Conjunction (astronomy)

The conjunction is the aspect in which a celestial body with another heavenly body has the same value in right ascension (conjunction in right ascension ) or in ecliptic longitude (conjunction in length).

Contact is the aspect in which the objects have the same azimuthal position, the apparent coincidence of two celestial bodies.

Contact designates the same facts, in particular but also special moments with touches of objects.

  • 5.1 Special forms of the conjunction
  • 5.2 Other aspects of

Time points

Conjunction in right ascension, declination and touch are generally apart in time. It is possible that two celestial bodies come into conjunction in ecliptic longitude (but not in right ascension ), and vice versa. Falls below the angular separation of two celestial bodies, the sum of the apparent radii, there is contact. Depending on whether the larger or the smaller body is closer to the observer, ie which of the two "front " position, this is referred to transit and occultation.

While the conjunctions take place every synodic period touches are relatively rare.

When visually larger objects then is called four selected time points as 1st - 4th Contact:

  • The first and fourth contact is the moment in which touch the edges of the heavenly bodies, the center of the smaller body but yet, or is already outside of the disc of the larger ones.
  • The second and third contacts, the timing of the edge of contact in which the passage has to take place.

See also Solar Eclipse, solar limb, Roaming coverage.

All three phenomena are generally exclusively related to an observer on the Earth, but could also be defined by analogy to any other points of view ( topozentrisches problem). Then find these events at other times instead.

Special conjunctions

Conjunctions between the planets among themselves, the planets and bright stars, the moon and planets, and the moon and bright stars often give off an interesting sight. They are therefore listed in astronomical almanacs.

Particularly spectacular is the meeting of Jupiter and Saturn in the sky, which is called the Great Conjunction, in a special case as Largest conjunction.

Conjunctions of minor planets, or the faint planets Uranus and Neptune with bright planets or fixed stars also allow ungeübteren observers visit these objects, since the bright planet or star may serve as a guiding star.

Interesting conjunctions arise from passages of satellites, but require very precise statement and special observation.

Planetary conjunctions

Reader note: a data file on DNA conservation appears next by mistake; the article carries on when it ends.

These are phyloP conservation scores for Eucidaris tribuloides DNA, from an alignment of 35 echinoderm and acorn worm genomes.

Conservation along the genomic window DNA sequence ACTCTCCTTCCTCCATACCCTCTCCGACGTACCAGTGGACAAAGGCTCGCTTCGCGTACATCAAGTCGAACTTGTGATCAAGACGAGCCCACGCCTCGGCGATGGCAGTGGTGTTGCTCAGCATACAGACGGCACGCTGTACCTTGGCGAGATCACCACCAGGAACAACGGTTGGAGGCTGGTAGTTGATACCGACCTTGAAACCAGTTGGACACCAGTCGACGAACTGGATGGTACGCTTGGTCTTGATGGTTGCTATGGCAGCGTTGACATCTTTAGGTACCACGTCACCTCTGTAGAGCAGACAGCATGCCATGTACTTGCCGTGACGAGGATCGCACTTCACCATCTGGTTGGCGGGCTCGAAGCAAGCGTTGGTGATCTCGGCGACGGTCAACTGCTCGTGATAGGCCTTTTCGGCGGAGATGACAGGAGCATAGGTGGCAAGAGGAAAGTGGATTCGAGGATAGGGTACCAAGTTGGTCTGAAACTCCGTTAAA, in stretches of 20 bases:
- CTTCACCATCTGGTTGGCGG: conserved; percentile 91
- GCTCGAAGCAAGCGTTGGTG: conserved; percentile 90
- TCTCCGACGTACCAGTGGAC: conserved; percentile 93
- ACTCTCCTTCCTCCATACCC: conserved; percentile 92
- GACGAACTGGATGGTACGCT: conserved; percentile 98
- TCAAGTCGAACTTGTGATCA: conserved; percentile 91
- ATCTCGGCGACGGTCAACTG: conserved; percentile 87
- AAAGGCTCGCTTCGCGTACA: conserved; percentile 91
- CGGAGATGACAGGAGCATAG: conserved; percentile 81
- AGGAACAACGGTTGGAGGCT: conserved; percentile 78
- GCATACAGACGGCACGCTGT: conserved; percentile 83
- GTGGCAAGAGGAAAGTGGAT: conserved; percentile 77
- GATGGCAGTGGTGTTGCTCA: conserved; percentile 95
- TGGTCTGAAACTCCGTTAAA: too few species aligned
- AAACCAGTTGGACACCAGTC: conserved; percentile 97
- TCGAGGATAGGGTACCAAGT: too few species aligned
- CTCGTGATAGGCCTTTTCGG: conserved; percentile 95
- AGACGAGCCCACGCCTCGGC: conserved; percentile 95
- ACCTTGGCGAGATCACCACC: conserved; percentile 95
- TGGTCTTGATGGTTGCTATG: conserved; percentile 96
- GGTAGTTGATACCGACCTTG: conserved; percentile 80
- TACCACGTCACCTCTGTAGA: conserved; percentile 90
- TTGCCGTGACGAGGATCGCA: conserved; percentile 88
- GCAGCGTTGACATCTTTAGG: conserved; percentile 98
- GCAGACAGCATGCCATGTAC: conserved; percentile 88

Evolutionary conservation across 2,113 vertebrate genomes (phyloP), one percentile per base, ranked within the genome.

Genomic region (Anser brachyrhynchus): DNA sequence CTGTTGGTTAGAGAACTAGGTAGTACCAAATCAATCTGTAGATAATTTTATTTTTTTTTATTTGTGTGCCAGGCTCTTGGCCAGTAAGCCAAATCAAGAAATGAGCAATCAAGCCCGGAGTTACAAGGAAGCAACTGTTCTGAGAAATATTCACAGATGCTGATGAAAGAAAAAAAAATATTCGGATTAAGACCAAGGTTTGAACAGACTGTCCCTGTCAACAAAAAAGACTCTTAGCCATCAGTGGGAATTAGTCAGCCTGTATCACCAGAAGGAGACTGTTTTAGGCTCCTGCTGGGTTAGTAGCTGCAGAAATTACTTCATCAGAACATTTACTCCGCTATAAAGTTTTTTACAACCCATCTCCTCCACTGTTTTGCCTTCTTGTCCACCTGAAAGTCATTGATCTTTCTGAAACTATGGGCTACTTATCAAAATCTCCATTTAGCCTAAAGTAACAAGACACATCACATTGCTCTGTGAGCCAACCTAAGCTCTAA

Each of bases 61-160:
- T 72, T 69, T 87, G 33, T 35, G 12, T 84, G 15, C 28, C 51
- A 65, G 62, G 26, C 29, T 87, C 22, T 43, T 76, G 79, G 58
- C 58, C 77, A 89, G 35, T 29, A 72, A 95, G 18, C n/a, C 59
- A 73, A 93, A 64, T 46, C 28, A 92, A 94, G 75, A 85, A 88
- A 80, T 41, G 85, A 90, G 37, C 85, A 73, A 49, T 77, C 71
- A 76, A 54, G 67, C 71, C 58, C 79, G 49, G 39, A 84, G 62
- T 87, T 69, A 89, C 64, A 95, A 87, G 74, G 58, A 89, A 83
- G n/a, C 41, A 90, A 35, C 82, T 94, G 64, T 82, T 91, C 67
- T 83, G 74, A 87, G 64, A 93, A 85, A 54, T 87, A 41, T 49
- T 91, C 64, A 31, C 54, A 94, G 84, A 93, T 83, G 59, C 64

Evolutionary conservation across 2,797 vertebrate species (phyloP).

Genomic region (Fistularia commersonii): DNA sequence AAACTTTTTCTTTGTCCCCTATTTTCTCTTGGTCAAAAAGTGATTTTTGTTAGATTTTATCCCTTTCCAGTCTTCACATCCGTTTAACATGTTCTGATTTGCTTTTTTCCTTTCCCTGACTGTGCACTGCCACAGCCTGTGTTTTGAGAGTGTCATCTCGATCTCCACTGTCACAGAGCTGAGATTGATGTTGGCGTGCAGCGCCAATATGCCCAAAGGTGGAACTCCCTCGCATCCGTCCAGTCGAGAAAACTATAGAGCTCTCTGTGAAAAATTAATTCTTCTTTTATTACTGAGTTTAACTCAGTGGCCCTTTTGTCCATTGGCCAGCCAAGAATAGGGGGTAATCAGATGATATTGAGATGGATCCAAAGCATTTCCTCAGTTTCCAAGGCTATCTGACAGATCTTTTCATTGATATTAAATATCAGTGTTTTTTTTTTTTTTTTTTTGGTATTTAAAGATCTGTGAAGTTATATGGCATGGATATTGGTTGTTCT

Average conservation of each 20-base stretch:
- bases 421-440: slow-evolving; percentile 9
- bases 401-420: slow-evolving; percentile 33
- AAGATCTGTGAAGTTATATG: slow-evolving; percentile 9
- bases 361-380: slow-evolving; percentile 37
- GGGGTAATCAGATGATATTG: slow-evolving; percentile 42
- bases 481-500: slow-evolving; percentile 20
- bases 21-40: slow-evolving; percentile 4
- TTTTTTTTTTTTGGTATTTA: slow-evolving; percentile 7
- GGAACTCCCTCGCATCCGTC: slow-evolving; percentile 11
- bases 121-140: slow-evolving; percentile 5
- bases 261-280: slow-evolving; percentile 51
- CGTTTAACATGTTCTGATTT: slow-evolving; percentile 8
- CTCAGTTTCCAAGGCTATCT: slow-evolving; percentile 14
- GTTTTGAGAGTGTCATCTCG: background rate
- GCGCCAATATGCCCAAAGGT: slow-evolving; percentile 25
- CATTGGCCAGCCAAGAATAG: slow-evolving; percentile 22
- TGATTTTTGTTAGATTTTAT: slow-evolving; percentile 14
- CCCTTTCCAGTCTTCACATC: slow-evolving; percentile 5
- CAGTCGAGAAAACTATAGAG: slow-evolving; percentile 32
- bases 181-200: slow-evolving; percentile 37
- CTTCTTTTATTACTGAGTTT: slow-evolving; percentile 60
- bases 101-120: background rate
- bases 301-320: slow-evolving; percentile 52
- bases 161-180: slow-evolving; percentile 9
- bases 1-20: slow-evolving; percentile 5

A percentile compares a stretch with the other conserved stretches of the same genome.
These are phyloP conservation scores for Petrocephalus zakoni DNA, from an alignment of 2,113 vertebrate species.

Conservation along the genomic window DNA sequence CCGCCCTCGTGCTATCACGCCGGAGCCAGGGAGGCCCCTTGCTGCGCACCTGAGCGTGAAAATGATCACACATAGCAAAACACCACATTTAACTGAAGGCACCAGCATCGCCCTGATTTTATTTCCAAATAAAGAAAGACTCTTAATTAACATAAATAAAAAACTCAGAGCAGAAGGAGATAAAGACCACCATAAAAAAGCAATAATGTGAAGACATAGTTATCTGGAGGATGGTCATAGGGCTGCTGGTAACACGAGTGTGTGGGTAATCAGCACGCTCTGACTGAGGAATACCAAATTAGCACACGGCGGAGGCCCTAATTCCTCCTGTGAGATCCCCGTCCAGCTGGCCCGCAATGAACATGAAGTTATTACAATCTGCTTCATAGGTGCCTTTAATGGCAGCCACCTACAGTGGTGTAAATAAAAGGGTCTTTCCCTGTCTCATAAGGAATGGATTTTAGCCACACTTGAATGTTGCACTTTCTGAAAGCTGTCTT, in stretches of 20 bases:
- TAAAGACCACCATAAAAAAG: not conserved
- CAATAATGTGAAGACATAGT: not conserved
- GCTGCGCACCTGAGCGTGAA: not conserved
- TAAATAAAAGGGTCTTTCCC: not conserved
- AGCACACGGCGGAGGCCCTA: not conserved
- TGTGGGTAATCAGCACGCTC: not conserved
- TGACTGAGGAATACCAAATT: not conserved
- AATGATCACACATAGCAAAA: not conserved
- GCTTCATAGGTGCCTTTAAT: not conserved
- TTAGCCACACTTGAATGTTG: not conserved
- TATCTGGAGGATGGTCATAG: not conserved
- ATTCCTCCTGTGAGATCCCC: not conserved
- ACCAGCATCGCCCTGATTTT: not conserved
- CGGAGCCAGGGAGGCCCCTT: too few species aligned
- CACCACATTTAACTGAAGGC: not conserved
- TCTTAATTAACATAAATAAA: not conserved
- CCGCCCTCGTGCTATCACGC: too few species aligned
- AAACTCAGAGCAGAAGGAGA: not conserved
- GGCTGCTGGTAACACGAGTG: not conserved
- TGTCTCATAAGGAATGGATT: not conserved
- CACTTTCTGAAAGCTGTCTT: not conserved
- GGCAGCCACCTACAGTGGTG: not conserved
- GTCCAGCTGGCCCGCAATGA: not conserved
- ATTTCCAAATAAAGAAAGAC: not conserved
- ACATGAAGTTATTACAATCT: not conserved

Triple Conjunction and loop

If two celestial bodies at almost the same time in opposition to the Sun, so there may be three conjunctions within a few months because of the apparent loop orbits of celestial bodies involved. This is known as a triple conjunction. Such events are very rare among the planets. The last such triple conjunction between Mars and Jupiter place in 1980, between Jupiter and Saturn in 1981 and between Mars and Saturn 1945/46, instead, the next such events occur again until 2123 ( triple conjunction of Mars - Jupiter), 2238/39 ( triple conjunction Jupiter - Saturn) and 2148 ( triple conjunction of Mars - Saturn) a. Triple conjunctions between Jupiter and Uranus and Jupiter and Neptune are more common.

Upper and lower Conjunction

For the inferior planets Mercury and Venus in conjunction with conjunctions with the sun is the term upper and lower Conjunction Conjunction used. Are Mercury and Venus - as seen from the Earth - behind the sun, so they are in superior conjunction, they stand between the sun and Earth, so they are in inferior conjunction. The two planets have at superior conjunction of the largest Erdabstand, at inferior conjunction, they have the smallest Erdabstand, but only in exceptional cases ( Mercury and Venus during a passage or Venus at great northern or southern sun distance ) visible.

For the upper planet, there is only one type of conjunction with the sun ( behind this, they can not stand between the earth and sun). If an upper Planet in conjunction, so he has the maximum Erdabstand and is invisible from the Earth. The upper planets reach their best visibility at the time of opposition.

Conjunctions of the moon

If the Moon is in conjunction with the Sun, so we have a new moon. Like Mercury, Venus and the moon attracts mostly north or south of the sun and then, only when the moon is near its orbit node, it attracts observers in some areas of the planet from the sun over. In these areas, a solar eclipse takes place.